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Energy Act changes, just around the corner!

Whoever said “ignorance is bliss” will have a lot to answer to in April 2016.

I am amazed, no sorry wrong word, worried about the lack of awareness in the commercial property world of the implications of the Energy Act. From April 2018 it will be unlawful to rent out business property which has an EPC rating less than an `E`. Therefore any property within `F` and `G` will be regarded as sub-standard and will not be able to let until upgraded. The implications could be expensive, requiring work to bring the building to standard to comply and the capital value affected significantly too. There will no doubt be further additional expenses and rent voids created (which could also incur say liabilities to Business Rates). Whichever way, the effects cannot be avoided by landlords and non-compliance with the regulations landlords risk fines, based on the rateable value of the building of up to a maximum of £150,000. Whichever way, significant money is at stake!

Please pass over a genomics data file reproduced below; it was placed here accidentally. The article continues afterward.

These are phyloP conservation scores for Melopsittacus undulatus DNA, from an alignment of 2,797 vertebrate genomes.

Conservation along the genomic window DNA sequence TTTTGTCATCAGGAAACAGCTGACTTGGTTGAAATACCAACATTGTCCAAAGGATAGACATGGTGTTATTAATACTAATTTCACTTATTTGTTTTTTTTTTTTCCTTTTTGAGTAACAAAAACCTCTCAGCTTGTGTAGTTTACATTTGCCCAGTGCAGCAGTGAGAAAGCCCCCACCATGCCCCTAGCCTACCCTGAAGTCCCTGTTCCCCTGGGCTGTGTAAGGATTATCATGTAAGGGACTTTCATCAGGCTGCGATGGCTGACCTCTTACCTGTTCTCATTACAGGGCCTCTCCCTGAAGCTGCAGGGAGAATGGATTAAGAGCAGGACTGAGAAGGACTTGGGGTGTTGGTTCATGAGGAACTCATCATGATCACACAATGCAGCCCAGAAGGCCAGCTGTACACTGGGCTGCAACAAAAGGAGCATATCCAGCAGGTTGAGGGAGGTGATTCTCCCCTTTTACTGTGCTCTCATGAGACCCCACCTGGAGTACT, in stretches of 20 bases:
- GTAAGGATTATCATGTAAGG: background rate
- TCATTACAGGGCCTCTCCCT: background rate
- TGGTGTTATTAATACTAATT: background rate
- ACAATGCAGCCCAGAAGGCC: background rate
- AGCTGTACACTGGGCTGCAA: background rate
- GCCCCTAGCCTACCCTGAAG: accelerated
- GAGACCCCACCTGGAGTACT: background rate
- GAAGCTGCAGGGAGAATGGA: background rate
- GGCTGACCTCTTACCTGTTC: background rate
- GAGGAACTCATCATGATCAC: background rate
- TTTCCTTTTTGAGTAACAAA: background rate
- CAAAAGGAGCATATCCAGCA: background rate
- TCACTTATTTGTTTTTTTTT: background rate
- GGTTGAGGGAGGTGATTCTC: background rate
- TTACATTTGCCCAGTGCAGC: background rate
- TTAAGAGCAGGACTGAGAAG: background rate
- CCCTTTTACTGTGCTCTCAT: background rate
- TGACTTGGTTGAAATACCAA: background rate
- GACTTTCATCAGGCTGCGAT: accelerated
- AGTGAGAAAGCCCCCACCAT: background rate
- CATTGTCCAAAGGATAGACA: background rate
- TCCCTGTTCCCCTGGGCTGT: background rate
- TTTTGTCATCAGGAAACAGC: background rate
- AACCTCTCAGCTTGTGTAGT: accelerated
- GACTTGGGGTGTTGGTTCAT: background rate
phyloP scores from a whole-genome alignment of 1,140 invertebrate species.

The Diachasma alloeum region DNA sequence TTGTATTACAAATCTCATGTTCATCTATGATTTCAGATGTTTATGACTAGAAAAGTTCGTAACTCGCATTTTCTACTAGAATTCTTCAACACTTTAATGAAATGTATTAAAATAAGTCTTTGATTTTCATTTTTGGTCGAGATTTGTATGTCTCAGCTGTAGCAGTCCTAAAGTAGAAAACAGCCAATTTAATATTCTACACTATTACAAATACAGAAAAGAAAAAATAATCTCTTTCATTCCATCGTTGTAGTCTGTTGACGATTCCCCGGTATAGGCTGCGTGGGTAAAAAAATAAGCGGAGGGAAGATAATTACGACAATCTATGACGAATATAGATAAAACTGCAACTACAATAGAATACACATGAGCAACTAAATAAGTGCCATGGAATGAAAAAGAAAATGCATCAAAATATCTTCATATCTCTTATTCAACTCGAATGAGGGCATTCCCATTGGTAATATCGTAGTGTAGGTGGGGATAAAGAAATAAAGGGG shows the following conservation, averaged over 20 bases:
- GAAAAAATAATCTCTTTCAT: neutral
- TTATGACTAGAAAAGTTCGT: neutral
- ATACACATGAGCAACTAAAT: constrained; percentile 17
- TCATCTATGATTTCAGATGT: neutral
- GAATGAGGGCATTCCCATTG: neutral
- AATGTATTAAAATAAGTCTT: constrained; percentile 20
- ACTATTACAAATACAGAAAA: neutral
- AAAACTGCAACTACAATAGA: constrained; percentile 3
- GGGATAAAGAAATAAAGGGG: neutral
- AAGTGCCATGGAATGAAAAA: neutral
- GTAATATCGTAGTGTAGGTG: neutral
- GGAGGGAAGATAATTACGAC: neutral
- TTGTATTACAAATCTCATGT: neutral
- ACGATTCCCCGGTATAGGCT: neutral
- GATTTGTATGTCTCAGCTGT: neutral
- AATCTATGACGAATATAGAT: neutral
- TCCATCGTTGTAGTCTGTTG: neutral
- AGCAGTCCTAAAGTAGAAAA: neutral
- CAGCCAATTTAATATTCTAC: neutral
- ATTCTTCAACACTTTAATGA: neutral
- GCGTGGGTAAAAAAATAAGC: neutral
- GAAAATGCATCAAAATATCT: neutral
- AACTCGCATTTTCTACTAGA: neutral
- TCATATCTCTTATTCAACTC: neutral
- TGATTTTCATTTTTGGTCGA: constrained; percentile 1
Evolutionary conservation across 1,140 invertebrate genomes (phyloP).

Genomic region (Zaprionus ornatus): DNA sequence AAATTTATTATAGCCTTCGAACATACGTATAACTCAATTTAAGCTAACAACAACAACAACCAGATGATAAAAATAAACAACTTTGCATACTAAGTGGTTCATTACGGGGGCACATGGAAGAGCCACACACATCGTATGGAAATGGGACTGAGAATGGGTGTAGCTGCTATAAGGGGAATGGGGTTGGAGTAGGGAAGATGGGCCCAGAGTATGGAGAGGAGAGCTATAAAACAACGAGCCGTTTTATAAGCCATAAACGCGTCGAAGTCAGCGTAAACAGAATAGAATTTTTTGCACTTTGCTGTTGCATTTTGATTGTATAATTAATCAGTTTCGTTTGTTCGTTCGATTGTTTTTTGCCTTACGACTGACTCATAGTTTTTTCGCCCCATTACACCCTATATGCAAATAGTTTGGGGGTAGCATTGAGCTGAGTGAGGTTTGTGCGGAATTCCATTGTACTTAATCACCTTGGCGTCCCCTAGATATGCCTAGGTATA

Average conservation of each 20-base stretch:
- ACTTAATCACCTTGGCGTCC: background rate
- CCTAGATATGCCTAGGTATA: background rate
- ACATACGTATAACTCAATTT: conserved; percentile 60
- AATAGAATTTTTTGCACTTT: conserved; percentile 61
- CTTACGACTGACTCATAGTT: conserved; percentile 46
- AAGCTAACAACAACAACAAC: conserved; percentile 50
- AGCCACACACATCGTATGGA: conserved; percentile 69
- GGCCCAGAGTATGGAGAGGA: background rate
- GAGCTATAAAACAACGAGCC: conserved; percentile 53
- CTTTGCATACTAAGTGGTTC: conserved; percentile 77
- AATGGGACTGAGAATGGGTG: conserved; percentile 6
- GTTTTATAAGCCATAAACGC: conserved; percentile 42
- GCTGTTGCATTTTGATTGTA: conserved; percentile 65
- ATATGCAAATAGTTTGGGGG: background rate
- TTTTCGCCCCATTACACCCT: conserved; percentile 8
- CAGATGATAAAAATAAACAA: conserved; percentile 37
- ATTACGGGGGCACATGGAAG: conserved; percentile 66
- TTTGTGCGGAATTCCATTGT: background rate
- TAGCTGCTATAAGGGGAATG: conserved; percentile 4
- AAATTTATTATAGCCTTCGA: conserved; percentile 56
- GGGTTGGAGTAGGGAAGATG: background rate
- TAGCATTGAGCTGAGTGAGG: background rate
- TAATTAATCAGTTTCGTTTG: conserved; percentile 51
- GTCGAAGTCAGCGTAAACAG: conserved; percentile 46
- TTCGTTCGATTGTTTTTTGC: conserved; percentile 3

However, I am amazed by the general lack of awareness of this, by both commercial property owners and also potential buyers. It is said that up to 20% of commercial property may fall within the F and G ratings, and will need improving.

Some property could be rendered unlettable and the cost of work doesn’t directly correlate to value. Keep reading! It doesn’t stop there, with the regulations planned to be tightened yet further on 1 April 2020 to cover existing residential leases and then in 2023 to encompass existing commercial leases.

It may be possible for some building owners to declare themselves exempt from the regulations in certain circumstances, however, they must sign up on a register which will be open from October 2016.

As part of your property management it is important to keep EPC issues under review and to consider the potential impact on property value of any future government initiatives and take action now, don`t delay!